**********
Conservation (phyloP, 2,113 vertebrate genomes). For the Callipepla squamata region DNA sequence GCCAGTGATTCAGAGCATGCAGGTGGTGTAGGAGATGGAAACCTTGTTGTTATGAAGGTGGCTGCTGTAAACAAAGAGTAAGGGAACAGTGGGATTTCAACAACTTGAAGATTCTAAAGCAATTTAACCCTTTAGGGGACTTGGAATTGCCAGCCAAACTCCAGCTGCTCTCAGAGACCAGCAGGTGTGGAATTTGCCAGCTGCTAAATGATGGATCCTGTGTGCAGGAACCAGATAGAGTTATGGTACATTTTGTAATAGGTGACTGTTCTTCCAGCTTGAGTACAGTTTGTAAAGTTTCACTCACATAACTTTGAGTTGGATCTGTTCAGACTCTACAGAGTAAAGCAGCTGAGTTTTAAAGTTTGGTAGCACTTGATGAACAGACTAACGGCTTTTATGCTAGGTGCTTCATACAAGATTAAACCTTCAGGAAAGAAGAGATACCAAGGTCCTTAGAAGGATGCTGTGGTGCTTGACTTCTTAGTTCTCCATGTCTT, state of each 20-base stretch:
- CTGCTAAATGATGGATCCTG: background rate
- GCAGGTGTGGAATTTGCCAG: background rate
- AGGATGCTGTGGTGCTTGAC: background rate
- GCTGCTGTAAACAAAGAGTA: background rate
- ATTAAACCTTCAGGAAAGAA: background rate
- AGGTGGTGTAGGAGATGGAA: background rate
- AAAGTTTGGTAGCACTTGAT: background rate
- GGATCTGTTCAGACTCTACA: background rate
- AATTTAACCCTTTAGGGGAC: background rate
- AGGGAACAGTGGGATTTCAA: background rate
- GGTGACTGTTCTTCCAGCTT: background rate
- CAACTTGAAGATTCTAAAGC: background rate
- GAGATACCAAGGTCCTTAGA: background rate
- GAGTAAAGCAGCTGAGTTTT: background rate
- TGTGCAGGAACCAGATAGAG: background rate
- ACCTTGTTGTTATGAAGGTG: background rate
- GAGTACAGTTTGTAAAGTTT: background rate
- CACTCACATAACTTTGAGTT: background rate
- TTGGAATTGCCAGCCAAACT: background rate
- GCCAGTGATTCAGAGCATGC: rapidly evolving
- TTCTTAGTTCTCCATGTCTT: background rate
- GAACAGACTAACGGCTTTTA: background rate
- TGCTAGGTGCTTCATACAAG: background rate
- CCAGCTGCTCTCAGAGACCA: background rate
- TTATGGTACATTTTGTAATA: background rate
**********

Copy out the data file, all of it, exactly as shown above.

Conservation (phyloP, 2,113 vertebrate genomes). For the Callipepla squamata region DNA sequence GCCAGTGATTCAGAGCATGCAGGTGGTGTAGGAGATGGAAACCTTGTTGTTATGAAGGTGGCTGCTGTAAACAAAGAGTAAGGGAACAGTGGGATTTCAACAACTTGAAGATTCTAAAGCAATTTAACCCTTTAGGGGACTTGGAATTGCCAGCCAAACTCCAGCTGCTCTCAGAGACCAGCAGGTGTGGAATTTGCCAGCTGCTAAATGATGGATCCTGTGTGCAGGAACCAGATAGAGTTATGGTACATTTTGTAATAGGTGACTGTTCTTCCAGCTTGAGTACAGTTTGTAAAGTTTCACTCACATAACTTTGAGTTGGATCTGTTCAGACTCTACAGAGTAAAGCAGCTGAGTTTTAAAGTTTGGTAGCACTTGATGAACAGACTAACGGCTTTTATGCTAGGTGCTTCATACAAGATTAAACCTTCAGGAAAGAAGAGATACCAAGGTCCTTAGAAGGATGCTGTGGTGCTTGACTTCTTAGTTCTCCATGTCTT, state of each 20-base stretch:
- CTGCTAAATGATGGATCCTG: background rate
- GCAGGTGTGGAATTTGCCAG: background rate
- AGGATGCTGTGGTGCTTGAC: background rate
- GCTGCTGTAAACAAAGAGTA: background rate
- ATTAAACCTTCAGGAAAGAA: background rate
- AGGTGGTGTAGGAGATGGAA: background rate
- AAAGTTTGGTAGCACTTGAT: background rate
- GGATCTGTTCAGACTCTACA: background rate
- AATTTAACCCTTTAGGGGAC: background rate
- AGGGAACAGTGGGATTTCAA: background rate
- GGTGACTGTTCTTCCAGCTT: background rate
- CAACTTGAAGATTCTAAAGC: background rate
- GAGATACCAAGGTCCTTAGA: background rate
- GAGTAAAGCAGCTGAGTTTT: background rate
- TGTGCAGGAACCAGATAGAG: background rate
- ACCTTGTTGTTATGAAGGTG: background rate
- GAGTACAGTTTGTAAAGTTT: background rate
- CACTCACATAACTTTGAGTT: background rate
- TTGGAATTGCCAGCCAAACT: background rate
- GCCAGTGATTCAGAGCATGC: rapidly evolving
- TTCTTAGTTCTCCATGTCTT: background rate
- GAACAGACTAACGGCTTTTA: background rate
- TGCTAGGTGCTTCATACAAG: background rate
- CCAGCTGCTCTCAGAGACCA: background rate
- TTATGGTACATTTTGTAATA: background rate